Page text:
10 Things Freemasonry Can Learn from Lodge 49

I recently took the opportunity to binge watch Lodge 49 (currently available on Hulu). I was a fan of the show when it premiered up until it’s untimely cancellation after two seasons, with only half the story told, but this is the first chance I’ve had to watch it straight through, from beginning to end, and the experience was a mixed bag of emotion. Happiness because the show was so good, and a certain sadness because my lodge is not quite as cool as Lodge 49.

If you’re not familiar, the show follows the exploits of a character named Dud who, after a series of family misfortunes, finds himself penniless, homeless, and scrounging the beech with an old metal detector when he suddenly finds a strange ring in the sand, which his loan shark identifies as belonging to the Ancient and Benevolent Order of the Lynx. Believing that the local chapter, Lynx Lodge 49, can give him some direction in life, he and a cavalcade of unusual side characters embark on a surreal adventure into the world of esoterica, alchemy, intrigue, and pancake breakfasts.

Get a few episodes into this masterpiece of a show and you’ll see how eerily accurate it is at portraying an adult fraternal order, from the weirdos, to the drinking, to the guy who wants to put TVs everywhere in the lounge. What Lodge 49 probably gets most accurate is portraying a lodge trying to maintain a building that is unsustainable to save a fraternity that is dying in order to preserve principles that they’ve all more or less forgotten about.

But as familiar as that is, Lodge 49 portrays a fraternal order that actually works exactly like it’s supposed to, and there are a lot of lessons Freemasonry can draw from the show. Here are ten things Freemasonry can learn from Lodge 49.

Actionable Alchemy

Earlier this week I clicked the publish button on my most important, and long-awaited book, Practical Freemasonry. This book is the embodiment of my entire being regarding the Craft, wherein I put my superpowers of philosophical conspiracy theorizing and panoramic thinking to paper and create what I think is possibly the most useful book on Freemasonry that exists today, and one that I think, if used, can improve both the lives of its readers, but the life of the fraternity itself.

Honestly. I really do think it’s that good.

And now that it’s available for purchase I kind of thought I was done. I do’t mean I’m done with Freemasonry. I’ll still go to lodge and participate enthusiastically. And I’m not done with writing. I’ve still got a lot of books left in me. What I mean is I kind of thought I was done finding my niche in the Craft, and that what I’m doing now is what I’ll be doing for the rest of my Masonic career; teaching Masons practical freemasonry. Because I remember when I joined Freemasonry and learned all about it’s philosophy and I thought “…this is cool.” And it was! And I was so surprised whenever I found a brother who didn’t think it was cool that I wanted to teach them why it was so cool.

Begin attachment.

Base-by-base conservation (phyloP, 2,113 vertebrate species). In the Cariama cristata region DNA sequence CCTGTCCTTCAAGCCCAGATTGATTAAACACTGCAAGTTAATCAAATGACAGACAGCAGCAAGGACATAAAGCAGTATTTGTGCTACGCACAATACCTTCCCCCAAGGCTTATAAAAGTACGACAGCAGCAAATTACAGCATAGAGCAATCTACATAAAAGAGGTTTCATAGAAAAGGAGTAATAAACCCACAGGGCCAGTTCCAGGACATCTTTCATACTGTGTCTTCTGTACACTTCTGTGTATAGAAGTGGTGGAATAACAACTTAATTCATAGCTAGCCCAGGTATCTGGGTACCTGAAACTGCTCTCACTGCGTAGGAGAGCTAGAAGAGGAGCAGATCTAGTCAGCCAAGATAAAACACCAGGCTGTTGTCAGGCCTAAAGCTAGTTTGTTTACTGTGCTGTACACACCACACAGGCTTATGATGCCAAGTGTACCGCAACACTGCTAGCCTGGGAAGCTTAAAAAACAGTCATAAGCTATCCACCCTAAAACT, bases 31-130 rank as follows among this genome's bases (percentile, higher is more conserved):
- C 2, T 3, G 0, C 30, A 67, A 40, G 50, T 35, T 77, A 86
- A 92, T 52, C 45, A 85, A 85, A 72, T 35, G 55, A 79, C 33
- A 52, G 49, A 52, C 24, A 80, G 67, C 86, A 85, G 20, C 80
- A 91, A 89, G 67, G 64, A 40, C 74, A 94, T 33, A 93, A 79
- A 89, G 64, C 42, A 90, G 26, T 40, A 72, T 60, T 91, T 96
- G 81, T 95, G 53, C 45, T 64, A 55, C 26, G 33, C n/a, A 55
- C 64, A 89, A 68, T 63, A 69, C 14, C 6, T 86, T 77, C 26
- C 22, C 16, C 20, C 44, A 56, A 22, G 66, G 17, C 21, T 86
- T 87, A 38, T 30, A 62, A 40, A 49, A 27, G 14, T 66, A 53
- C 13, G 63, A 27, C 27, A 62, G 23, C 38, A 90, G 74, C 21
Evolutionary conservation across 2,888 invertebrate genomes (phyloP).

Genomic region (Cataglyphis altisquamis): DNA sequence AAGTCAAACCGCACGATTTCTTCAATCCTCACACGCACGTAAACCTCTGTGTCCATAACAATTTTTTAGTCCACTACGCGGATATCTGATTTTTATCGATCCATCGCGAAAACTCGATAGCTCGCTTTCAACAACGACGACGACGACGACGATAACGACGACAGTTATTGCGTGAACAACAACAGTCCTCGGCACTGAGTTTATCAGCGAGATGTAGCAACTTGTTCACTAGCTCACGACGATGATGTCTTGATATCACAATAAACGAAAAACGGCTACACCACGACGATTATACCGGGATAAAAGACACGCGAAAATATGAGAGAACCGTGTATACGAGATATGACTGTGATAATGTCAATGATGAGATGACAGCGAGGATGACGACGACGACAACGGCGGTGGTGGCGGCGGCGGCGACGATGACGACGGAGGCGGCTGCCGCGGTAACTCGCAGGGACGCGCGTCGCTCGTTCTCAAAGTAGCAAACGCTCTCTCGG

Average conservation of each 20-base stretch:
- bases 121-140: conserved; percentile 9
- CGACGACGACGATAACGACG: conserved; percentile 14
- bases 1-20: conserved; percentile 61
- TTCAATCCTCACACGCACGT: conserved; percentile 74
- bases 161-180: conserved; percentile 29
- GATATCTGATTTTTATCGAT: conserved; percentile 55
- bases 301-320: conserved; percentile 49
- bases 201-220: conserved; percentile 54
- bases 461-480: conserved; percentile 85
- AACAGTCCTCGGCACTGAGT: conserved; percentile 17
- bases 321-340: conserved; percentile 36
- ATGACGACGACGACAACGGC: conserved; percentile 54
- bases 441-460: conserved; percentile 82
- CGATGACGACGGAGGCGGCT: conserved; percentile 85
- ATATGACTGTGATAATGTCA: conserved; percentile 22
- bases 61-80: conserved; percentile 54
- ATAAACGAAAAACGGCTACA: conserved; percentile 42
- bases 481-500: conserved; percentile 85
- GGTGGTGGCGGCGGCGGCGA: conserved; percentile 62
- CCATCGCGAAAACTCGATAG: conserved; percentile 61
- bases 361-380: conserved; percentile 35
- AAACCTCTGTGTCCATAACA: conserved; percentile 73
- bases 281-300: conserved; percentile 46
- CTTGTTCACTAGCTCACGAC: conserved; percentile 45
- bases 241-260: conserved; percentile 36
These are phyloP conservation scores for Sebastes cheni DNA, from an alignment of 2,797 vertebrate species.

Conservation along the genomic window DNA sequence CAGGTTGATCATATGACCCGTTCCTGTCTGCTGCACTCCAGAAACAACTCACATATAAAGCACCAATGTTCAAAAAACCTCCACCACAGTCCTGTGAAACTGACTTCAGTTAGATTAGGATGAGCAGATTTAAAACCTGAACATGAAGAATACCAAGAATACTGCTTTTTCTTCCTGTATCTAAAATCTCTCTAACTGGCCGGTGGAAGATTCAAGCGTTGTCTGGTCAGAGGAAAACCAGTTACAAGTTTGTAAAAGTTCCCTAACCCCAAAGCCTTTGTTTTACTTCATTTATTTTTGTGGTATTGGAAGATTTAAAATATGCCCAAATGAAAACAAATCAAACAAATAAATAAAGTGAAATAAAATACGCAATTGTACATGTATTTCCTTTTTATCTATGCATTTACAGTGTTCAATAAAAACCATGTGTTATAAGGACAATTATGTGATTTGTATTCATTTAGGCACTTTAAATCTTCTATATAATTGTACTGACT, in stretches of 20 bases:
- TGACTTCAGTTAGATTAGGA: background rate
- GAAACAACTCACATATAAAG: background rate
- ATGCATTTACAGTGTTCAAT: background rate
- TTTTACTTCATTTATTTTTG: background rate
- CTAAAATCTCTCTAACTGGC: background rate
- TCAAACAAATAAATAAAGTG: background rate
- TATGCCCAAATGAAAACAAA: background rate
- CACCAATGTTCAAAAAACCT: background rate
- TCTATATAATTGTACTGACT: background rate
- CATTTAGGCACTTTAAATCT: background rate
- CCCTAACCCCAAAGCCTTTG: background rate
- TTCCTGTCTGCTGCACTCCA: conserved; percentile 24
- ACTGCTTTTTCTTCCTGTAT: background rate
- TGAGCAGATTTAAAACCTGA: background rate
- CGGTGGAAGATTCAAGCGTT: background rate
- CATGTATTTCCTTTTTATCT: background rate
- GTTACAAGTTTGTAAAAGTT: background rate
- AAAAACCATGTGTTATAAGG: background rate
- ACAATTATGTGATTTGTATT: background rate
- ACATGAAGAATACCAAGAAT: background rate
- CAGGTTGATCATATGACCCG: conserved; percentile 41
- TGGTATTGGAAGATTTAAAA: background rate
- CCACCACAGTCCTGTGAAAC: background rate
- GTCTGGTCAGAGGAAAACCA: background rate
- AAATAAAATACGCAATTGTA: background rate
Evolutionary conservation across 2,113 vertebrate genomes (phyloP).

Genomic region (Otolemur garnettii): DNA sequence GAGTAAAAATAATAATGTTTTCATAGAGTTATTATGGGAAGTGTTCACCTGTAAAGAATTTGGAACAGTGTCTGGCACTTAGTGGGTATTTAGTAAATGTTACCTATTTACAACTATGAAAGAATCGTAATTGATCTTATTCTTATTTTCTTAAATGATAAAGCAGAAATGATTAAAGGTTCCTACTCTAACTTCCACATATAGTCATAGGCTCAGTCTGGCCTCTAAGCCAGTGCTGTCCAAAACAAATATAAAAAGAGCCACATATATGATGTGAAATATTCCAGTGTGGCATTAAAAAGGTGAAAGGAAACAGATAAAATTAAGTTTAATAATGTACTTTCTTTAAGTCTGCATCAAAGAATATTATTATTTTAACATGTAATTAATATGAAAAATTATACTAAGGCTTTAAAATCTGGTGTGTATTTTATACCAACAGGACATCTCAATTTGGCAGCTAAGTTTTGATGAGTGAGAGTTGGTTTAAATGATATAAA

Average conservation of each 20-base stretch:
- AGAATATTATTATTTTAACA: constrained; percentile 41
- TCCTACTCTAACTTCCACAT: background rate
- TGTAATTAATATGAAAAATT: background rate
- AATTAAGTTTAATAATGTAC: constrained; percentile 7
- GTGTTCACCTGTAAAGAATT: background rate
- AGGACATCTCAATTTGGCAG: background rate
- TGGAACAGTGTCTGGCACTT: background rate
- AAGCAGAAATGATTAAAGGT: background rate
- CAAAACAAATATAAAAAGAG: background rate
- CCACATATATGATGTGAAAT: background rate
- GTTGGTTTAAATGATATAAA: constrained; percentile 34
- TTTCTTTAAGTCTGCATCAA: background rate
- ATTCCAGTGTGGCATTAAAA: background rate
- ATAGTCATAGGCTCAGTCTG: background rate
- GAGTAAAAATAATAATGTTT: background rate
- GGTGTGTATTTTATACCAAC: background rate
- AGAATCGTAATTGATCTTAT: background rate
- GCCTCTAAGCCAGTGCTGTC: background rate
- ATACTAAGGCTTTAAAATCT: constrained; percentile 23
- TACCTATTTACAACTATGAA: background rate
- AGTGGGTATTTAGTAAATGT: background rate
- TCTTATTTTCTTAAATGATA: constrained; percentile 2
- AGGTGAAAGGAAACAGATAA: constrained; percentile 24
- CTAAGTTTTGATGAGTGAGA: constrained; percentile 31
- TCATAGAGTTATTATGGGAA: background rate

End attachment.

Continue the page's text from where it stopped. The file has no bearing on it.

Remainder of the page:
This weekend I attended a Masonic retreat. Half-symposium, half scotch and cigars, all fun. I brought a print proof copy of my book to get my brothers from around the state to sign, but I was not a featured speaker or anything like that. In fact, the theme of this year’s retreat was alchemy.

I won’t go as far as to say alchemy, or other esoteric education, is my bane, but it’s definitely the opposite of what I do. Whereas I look for ways to understand and parse out our philosophies to give relevant direction to modern men, esoteric education is, in my view, more about giving a man a deeper sense of meaning, if he can consume it in a way he understands. Still though, I had read about half of Alchemy for Complete Idiots and found some psychological value in it, so I wasn’t uninitiated in the concepts.

The main speaker for this retreat was Tim Hogan, a well-known authority on Freemasonry and it’s relationship to alchemy, and as I sat there, half-listening, and half-looking up info on my own pet theory regarding the relationship between Freemasonry and Dante’s Divine Comedy, I heard something out of the corner of my ear Tim was saying about a stage of the alchemical process involving what is referred to as feces, in a flask referred to as the bowels, and suddenly I looked up. Things started flashing in my brain like that in that show Chuck. I raised my hand and asked “So, are you saying the ancient penalties describe an alchemical process?”


See, I describe myself as a philosophical conspiracy theorist. It’s a tongue-in-cheek label I use to describe my particular penchant for connecting seemingly unrelated dots, ignoring information that doesn’t support my conclusion, and assigning meaning to what’s left. It’s what makes my work appealing and even useful, but it’s hardly fact-based. And I’m not sure how fact-based Tim is, but in that moment alchemy and it’s relationship to Freemasonry suddenly made sense. And I thought “…this is cool.”

And then another speaker said something that I could tell triggered something in my brain. I forget the name of the speaker and I forget who he was quoting, but he said:

“Alchemy is the science of causes. Chemistry is the science of effects.”

~ Can’t remember. I suck.

I thought it was very serendipitous that as I literally closed the cover on my magnum opus, that suddenly something else piqued my interest and I have an exciting new world to explore and moreso, one that I think I can contribute to as I learn more about it.

And that’s why I love Freemasonry, and why I don’t rush things and barrel through the various appendant bodies. Because for everything there is a season and when it’s time, it’s time.